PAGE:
German Joblessness Fell in November Despite Second Lockdown
(Bloomberg) -- Germany’s labor market shrugged off a worsening pandemic and new restrictions, with unemployment unexpectedly declining for a fifth month in November.
A drop of 39,000 left the total number of jobless people at 2.82 million, pushing the unemployment rate down to 6.1%, according to the Federal Labor Agency. Economists surveyed by Bloomberg had expected an increase of 8,000.
While companies are avoiding widespread dismissals in response to the country’s second lockdown, the agency’s head Detlef Scheele said they have grown reluctant to hire.
Large parts of the jobs market continue to be propped up by government subsidies. An increasing share of companies is relying on furlough programs to pay their workers, according to the Ifo Institute, which estimates that 28% of businesses made use of the state aid in November, up from 24.8% in October.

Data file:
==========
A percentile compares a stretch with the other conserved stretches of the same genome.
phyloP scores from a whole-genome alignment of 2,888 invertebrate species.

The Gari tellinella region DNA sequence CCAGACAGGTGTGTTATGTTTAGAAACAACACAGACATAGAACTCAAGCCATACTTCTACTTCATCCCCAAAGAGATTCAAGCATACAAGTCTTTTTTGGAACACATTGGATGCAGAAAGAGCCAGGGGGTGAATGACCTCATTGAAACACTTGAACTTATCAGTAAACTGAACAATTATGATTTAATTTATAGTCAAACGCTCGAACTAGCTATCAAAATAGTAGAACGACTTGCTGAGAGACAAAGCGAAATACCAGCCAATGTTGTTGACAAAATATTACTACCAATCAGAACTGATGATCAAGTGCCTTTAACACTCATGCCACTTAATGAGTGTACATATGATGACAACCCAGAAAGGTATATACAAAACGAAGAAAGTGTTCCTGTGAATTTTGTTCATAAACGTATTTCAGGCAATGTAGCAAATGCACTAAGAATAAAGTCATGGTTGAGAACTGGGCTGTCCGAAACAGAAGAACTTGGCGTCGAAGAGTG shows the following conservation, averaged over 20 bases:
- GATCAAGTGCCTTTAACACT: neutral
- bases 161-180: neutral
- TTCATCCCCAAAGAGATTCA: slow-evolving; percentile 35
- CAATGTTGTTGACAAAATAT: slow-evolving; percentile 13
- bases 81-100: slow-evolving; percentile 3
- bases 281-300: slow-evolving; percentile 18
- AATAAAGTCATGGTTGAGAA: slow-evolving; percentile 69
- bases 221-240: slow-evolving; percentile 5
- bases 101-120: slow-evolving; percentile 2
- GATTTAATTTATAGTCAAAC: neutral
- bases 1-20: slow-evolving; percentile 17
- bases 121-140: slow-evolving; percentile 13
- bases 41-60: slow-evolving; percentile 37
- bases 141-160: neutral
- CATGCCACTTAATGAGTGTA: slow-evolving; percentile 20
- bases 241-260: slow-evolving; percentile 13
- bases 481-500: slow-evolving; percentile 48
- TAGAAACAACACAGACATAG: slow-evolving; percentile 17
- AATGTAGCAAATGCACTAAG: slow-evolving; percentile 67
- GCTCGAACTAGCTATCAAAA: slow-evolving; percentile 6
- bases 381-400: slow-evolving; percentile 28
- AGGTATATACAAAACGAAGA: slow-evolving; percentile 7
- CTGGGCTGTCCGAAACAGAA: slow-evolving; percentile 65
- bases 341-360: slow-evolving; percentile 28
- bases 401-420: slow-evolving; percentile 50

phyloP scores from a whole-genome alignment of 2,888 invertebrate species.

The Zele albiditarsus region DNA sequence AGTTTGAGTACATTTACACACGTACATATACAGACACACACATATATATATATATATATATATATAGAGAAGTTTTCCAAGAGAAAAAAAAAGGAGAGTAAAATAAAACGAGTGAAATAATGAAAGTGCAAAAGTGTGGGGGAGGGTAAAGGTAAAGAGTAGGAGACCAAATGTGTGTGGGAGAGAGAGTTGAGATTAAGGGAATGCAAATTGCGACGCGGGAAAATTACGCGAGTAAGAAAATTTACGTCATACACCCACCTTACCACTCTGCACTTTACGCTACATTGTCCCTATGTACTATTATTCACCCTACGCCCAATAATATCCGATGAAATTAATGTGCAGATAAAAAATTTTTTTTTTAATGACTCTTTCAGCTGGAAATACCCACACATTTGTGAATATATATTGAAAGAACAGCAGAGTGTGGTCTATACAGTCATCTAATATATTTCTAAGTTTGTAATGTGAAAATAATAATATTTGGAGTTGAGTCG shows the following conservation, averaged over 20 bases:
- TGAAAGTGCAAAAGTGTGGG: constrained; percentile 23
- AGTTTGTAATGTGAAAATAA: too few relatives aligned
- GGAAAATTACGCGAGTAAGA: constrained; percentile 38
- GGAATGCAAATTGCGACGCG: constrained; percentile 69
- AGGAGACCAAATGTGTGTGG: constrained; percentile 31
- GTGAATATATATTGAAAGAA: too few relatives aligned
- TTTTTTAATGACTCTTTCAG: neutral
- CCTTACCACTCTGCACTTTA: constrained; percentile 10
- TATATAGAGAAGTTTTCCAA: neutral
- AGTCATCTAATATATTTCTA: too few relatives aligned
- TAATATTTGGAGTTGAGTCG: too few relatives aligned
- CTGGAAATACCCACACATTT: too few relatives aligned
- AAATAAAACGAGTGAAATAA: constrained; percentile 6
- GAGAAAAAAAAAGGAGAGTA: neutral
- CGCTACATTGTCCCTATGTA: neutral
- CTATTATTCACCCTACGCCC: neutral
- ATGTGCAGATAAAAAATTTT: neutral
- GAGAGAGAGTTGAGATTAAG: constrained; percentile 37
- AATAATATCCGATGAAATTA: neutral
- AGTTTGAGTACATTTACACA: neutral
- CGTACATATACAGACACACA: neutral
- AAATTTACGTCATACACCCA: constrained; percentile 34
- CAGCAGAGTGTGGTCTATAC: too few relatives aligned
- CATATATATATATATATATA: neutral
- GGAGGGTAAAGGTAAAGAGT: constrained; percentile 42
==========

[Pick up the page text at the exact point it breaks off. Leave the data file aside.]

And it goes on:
The country has been in a partial lockdown since the beginning of last month, with restaurants, bars, gyms and cultural venues shut to try to limit the spread of the coronavirus. Germany’s latest restrictions are due to expire right before the Christmas holidays.
That means any resulting labor market strains could still materialize in the coming months. Three in four hotels consider the crisis an existential threat, and business confidence across all sectors of the economy dropped for a second month in November.
European Central Bank officials will discuss the state of the region’s economy at a meeting next week, and are widely expected to boost and extend monetary stimulus. Eurostat will provide updates on euro-area unemployment on Wednesday.
©2020 Bloomberg L.P.